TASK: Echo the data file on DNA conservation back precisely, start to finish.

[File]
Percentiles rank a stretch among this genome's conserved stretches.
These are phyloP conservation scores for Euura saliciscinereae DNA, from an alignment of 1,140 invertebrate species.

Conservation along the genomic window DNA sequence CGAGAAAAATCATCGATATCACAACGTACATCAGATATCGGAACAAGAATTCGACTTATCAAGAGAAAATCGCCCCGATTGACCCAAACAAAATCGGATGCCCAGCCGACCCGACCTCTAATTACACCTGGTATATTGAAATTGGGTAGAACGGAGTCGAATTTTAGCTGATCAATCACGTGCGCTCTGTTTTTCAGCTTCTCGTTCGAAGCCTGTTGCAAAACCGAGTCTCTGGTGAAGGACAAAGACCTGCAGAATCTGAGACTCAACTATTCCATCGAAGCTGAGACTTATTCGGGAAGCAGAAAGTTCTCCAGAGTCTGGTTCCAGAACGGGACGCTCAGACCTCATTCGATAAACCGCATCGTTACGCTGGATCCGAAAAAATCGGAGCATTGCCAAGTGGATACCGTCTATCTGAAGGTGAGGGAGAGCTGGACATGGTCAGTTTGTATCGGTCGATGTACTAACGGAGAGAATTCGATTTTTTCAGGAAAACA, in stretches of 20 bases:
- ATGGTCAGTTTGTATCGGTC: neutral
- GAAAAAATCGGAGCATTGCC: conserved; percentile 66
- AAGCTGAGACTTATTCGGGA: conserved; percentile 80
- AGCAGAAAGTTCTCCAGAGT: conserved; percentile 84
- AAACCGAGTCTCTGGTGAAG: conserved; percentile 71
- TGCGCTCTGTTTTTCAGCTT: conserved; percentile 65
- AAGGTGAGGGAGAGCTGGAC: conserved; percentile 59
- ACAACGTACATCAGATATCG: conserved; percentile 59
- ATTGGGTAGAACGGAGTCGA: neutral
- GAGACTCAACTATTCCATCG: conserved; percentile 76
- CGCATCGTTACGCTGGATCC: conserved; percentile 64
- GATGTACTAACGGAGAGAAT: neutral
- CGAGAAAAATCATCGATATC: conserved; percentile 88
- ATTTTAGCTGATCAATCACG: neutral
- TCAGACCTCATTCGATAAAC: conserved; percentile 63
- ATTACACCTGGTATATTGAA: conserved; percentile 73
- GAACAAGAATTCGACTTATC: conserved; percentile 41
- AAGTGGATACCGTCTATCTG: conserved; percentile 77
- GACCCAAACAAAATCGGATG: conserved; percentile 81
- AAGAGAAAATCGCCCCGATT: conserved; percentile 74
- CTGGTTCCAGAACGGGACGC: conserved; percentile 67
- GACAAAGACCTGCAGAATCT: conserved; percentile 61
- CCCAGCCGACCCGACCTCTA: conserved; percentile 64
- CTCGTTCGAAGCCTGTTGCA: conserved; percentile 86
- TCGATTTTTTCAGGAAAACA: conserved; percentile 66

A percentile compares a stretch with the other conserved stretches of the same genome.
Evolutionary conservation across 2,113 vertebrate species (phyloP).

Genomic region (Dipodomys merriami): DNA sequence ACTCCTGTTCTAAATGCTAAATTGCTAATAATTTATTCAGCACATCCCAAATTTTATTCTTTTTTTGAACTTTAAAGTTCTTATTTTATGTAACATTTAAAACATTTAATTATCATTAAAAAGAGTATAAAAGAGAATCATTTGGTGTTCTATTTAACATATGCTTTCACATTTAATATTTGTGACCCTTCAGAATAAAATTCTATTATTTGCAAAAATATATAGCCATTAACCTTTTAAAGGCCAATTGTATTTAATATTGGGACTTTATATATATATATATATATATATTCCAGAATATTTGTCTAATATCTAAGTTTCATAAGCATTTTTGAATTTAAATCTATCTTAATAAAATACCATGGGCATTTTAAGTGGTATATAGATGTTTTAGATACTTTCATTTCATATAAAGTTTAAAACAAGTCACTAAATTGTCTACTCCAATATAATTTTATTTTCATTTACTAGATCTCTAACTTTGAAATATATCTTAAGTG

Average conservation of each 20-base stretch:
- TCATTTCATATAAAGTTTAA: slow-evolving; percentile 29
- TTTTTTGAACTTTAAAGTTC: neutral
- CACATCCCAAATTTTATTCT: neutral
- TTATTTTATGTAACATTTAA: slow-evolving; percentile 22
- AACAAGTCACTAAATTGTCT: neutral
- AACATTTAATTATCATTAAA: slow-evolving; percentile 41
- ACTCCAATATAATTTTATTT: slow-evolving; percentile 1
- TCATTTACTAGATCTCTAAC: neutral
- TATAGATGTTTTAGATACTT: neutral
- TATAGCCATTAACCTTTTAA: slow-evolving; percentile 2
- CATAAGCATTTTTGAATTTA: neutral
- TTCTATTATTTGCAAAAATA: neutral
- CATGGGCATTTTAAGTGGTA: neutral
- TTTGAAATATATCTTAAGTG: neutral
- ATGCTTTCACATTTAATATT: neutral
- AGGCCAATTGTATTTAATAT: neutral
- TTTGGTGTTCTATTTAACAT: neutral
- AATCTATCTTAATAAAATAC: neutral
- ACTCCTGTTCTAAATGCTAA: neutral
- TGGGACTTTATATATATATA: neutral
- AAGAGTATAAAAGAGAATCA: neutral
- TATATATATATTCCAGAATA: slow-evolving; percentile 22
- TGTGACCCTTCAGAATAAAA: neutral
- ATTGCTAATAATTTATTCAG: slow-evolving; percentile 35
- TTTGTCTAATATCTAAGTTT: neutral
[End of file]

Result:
Percentiles rank a stretch among this genome's conserved stretches.
These are phyloP conservation scores for Euura saliciscinereae DNA, from an alignment of 1,140 invertebrate species.

Conservation along the genomic window DNA sequence CGAGAAAAATCATCGATATCACAACGTACATCAGATATCGGAACAAGAATTCGACTTATCAAGAGAAAATCGCCCCGATTGACCCAAACAAAATCGGATGCCCAGCCGACCCGACCTCTAATTACACCTGGTATATTGAAATTGGGTAGAACGGAGTCGAATTTTAGCTGATCAATCACGTGCGCTCTGTTTTTCAGCTTCTCGTTCGAAGCCTGTTGCAAAACCGAGTCTCTGGTGAAGGACAAAGACCTGCAGAATCTGAGACTCAACTATTCCATCGAAGCTGAGACTTATTCGGGAAGCAGAAAGTTCTCCAGAGTCTGGTTCCAGAACGGGACGCTCAGACCTCATTCGATAAACCGCATCGTTACGCTGGATCCGAAAAAATCGGAGCATTGCCAAGTGGATACCGTCTATCTGAAGGTGAGGGAGAGCTGGACATGGTCAGTTTGTATCGGTCGATGTACTAACGGAGAGAATTCGATTTTTTCAGGAAAACA, in stretches of 20 bases:
- ATGGTCAGTTTGTATCGGTC: neutral
- GAAAAAATCGGAGCATTGCC: conserved; percentile 66
- AAGCTGAGACTTATTCGGGA: conserved; percentile 80
- AGCAGAAAGTTCTCCAGAGT: conserved; percentile 84
- AAACCGAGTCTCTGGTGAAG: conserved; percentile 71
- TGCGCTCTGTTTTTCAGCTT: conserved; percentile 65
- AAGGTGAGGGAGAGCTGGAC: conserved; percentile 59
- ACAACGTACATCAGATATCG: conserved; percentile 59
- ATTGGGTAGAACGGAGTCGA: neutral
- GAGACTCAACTATTCCATCG: conserved; percentile 76
- CGCATCGTTACGCTGGATCC: conserved; percentile 64
- GATGTACTAACGGAGAGAAT: neutral
- CGAGAAAAATCATCGATATC: conserved; percentile 88
- ATTTTAGCTGATCAATCACG: neutral
- TCAGACCTCATTCGATAAAC: conserved; percentile 63
- ATTACACCTGGTATATTGAA: conserved; percentile 73
- GAACAAGAATTCGACTTATC: conserved; percentile 41
- AAGTGGATACCGTCTATCTG: conserved; percentile 77
- GACCCAAACAAAATCGGATG: conserved; percentile 81
- AAGAGAAAATCGCCCCGATT: conserved; percentile 74
- CTGGTTCCAGAACGGGACGC: conserved; percentile 67
- GACAAAGACCTGCAGAATCT: conserved; percentile 61
- CCCAGCCGACCCGACCTCTA: conserved; percentile 64
- CTCGTTCGAAGCCTGTTGCA: conserved; percentile 86
- TCGATTTTTTCAGGAAAACA: conserved; percentile 66

A percentile compares a stretch with the other conserved stretches of the same genome.
Evolutionary conservation across 2,113 vertebrate species (phyloP).

Genomic region (Dipodomys merriami): DNA sequence ACTCCTGTTCTAAATGCTAAATTGCTAATAATTTATTCAGCACATCCCAAATTTTATTCTTTTTTTGAACTTTAAAGTTCTTATTTTATGTAACATTTAAAACATTTAATTATCATTAAAAAGAGTATAAAAGAGAATCATTTGGTGTTCTATTTAACATATGCTTTCACATTTAATATTTGTGACCCTTCAGAATAAAATTCTATTATTTGCAAAAATATATAGCCATTAACCTTTTAAAGGCCAATTGTATTTAATATTGGGACTTTATATATATATATATATATATATTCCAGAATATTTGTCTAATATCTAAGTTTCATAAGCATTTTTGAATTTAAATCTATCTTAATAAAATACCATGGGCATTTTAAGTGGTATATAGATGTTTTAGATACTTTCATTTCATATAAAGTTTAAAACAAGTCACTAAATTGTCTACTCCAATATAATTTTATTTTCATTTACTAGATCTCTAACTTTGAAATATATCTTAAGTG

Average conservation of each 20-base stretch:
- TCATTTCATATAAAGTTTAA: slow-evolving; percentile 29
- TTTTTTGAACTTTAAAGTTC: neutral
- CACATCCCAAATTTTATTCT: neutral
- TTATTTTATGTAACATTTAA: slow-evolving; percentile 22
- AACAAGTCACTAAATTGTCT: neutral
- AACATTTAATTATCATTAAA: slow-evolving; percentile 41
- ACTCCAATATAATTTTATTT: slow-evolving; percentile 1
- TCATTTACTAGATCTCTAAC: neutral
- TATAGATGTTTTAGATACTT: neutral
- TATAGCCATTAACCTTTTAA: slow-evolving; percentile 2
- CATAAGCATTTTTGAATTTA: neutral
- TTCTATTATTTGCAAAAATA: neutral
- CATGGGCATTTTAAGTGGTA: neutral
- TTTGAAATATATCTTAAGTG: neutral
- ATGCTTTCACATTTAATATT: neutral
- AGGCCAATTGTATTTAATAT: neutral
- TTTGGTGTTCTATTTAACAT: neutral
- AATCTATCTTAATAAAATAC: neutral
- ACTCCTGTTCTAAATGCTAA: neutral
- TGGGACTTTATATATATATA: neutral
- AAGAGTATAAAAGAGAATCA: neutral
- TATATATATATTCCAGAATA: slow-evolving; percentile 22
- TGTGACCCTTCAGAATAAAA: neutral
- ATTGCTAATAATTTATTCAG: slow-evolving; percentile 35
- TTTGTCTAATATCTAAGTTT: neutral